1. Hashes are slower than digital signature algorithms.
Explanation: Since hash functions
are generally faster than encryption or digital signature algorithms,
it is typical to compute the digital signature or integrity check to
some document by applying cryptographic processing to the document's
hash value, which is small compared to the document itself.
Hash functions do not require 128bit
computing. Also, they are not typically more secure than the public
key encryption used for digital signatures, although digital signatures
may use an encrypted hash value. Hash functions are standardized, rather
than proprietary. Common hash functions include MD-5 and SHA-1.
2. DES is considered to be
Explanation: While the 56-bit
key encryption in DES now only offers a few hours of protection against
exhaustive search by a modern dedicated machine [Wie94], the current
rate of increase in computing power is such that an 80-bit key as used
by Skipjack can be expected to offer the same level of protection against
exhaustive key search in 18 years time as DES does today [BDK93].
Typically, as computer power increases,
encryption algorithms once considered secure become insecure due to
the reduced amount of time and resources necessary to break them.
3. A certificate
is used to allow verification of the claim that a specific public key
does in fact belong to a specific individual.
are issued by the certificate authority. Certificates are digital documents
attesting to the binding of a public key to an individual or other entity.
They allow verification of the claim that a specific public key does
in fact belong to a specific individual. Certificates help prevent someone
from using a phony key to impersonate someone else. In some cases it
may be necessary to create a chain of certificates, each one certifying
the previous one until the parties involved are confident in the identity
4. A typical certificate contains
a number of data entries. One entry NOT included in a typical certificate
is the type of server .
Explanation: In their simplest
form, certificates contain a public key and a name. As commonly used,
a certificate also contains an expiration date, the name of the certifying
authority that issued the certificate, a serial number, and perhaps
other information. Most importantly, it contains the digital signature
of the certificate issuer. The most widely accepted format for certificates
is defined by the ITU-T X.509 international standard.
5. Digital Certificates can provide:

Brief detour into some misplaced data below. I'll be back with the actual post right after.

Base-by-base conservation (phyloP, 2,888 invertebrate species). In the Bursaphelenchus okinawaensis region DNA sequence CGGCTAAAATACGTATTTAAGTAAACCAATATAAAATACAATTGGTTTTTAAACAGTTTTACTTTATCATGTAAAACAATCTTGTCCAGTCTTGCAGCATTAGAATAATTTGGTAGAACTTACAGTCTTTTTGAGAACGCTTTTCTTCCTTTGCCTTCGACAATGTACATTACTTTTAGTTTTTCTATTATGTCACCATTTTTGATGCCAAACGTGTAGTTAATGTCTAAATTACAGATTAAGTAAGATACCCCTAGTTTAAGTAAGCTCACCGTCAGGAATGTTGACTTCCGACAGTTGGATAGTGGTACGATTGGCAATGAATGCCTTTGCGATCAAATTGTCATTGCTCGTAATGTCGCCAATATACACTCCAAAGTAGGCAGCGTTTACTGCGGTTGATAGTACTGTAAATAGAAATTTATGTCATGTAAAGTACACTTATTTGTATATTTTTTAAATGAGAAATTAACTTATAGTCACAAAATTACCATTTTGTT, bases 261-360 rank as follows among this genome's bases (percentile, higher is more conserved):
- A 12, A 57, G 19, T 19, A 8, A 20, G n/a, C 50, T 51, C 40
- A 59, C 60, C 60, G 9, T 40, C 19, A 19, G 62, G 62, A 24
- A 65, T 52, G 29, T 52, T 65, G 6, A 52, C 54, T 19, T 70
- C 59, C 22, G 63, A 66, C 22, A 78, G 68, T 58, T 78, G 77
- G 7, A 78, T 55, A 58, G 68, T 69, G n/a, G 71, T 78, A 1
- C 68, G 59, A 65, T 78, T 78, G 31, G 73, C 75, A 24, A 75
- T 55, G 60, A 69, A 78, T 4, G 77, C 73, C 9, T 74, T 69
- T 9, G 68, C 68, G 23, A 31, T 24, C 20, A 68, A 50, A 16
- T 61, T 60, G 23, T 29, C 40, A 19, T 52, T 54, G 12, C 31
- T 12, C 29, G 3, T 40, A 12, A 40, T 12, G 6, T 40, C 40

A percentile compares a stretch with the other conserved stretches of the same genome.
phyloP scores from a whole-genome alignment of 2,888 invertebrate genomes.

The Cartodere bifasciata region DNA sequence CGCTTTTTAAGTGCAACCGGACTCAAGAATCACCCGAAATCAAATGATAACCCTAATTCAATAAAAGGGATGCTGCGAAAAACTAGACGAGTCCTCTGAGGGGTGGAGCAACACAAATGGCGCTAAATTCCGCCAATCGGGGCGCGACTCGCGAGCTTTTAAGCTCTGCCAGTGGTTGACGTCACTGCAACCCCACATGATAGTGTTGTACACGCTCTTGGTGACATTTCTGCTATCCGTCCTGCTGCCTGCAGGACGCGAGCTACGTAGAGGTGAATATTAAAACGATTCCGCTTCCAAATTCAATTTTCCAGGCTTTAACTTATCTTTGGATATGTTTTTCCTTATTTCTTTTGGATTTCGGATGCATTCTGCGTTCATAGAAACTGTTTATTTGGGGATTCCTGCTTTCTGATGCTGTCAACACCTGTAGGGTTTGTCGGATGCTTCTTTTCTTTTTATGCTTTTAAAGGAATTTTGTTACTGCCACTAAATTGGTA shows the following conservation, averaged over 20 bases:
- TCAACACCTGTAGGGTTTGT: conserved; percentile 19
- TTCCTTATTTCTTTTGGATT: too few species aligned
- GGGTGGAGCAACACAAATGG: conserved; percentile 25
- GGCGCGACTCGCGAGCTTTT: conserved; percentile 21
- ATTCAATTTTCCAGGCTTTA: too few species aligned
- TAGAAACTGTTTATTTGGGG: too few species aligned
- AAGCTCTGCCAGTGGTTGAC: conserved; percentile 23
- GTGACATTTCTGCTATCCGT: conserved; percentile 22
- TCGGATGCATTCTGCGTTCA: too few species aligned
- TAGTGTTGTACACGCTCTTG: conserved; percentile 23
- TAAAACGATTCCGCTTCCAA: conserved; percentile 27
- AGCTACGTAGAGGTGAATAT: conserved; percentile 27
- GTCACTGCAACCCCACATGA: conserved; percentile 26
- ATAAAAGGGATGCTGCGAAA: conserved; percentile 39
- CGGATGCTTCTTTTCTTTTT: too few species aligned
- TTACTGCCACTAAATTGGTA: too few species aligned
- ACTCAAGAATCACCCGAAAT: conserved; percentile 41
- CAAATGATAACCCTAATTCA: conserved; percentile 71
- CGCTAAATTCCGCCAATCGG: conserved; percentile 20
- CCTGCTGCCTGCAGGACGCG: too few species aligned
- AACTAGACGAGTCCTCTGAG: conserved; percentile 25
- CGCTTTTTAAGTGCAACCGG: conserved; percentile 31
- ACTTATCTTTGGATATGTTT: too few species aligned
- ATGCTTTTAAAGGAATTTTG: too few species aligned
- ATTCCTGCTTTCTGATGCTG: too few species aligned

D. Token verification
E. No choice is correct
Explanation: (from http://www.enteract.com/~lspitz/digcerts.html):
is digital verification of who you are, much in the same way your driver's
license proves your identity. It is very easy to send spoofed email.
I can email anyone in the world pretending I am the President of the
United States. Using standard email, there is no way to verify who the
sender is, i.e. if it is actually the President. With digital signatures
and certificates, you digitally encode verifiable proof of your identity
into the email.
- Integrity: This is the verification that
the data you sent has not been altered. When email or other data travels
across the Internet, it routes through various gateways (way stations).
It is possible for people to capture, alter, and then resend the message.
Example, your boss emails the company president stating that you should
be fired. It is possible for you to intercept that email and change
it saying you deserve a $10,000 raise. With digital certificates, your
email cannot be altered without the recipient knowing.
- Encryption: This ensures that your data
was unable to be read or utilized by any party while in transit. Your
message is encrypted into incomprehensible gibberish before it leaves
your computer. It maintains it encrypted (gibberish) state during its
travel through the Internet. It is not de-crypt until the recipient
receives it. Because of the public-key cryptography used (discussed
later) only the recipient can decipher the received message, no one
Token Verification: Digital
tokens replace your password that can be easily guessed. Tokens offer
a more secure way of access to sensitive data. The most common way to
secure data or a web site is with passwords. Before anyone accesses
the data, they are prompted with their user login id and password. However,
this is easily cracked using various types of security software (such
as Crack 5.0, etc.). Also, passwords can be found with other means,
such as social engineering. Passwords are not secure. Token verification
is more secure. Your digital certificate is an encrypted file that sits
on your hard drive. When you need access to a system, that system asks
you for your digital certificate instead of a password. Your computer
would then send the certificate, in encrypted format, through the Internet,
authorizing you for access. For this to be compromised, someone would
have to copy this file from your computer, AND know your password to
de-crypt the file."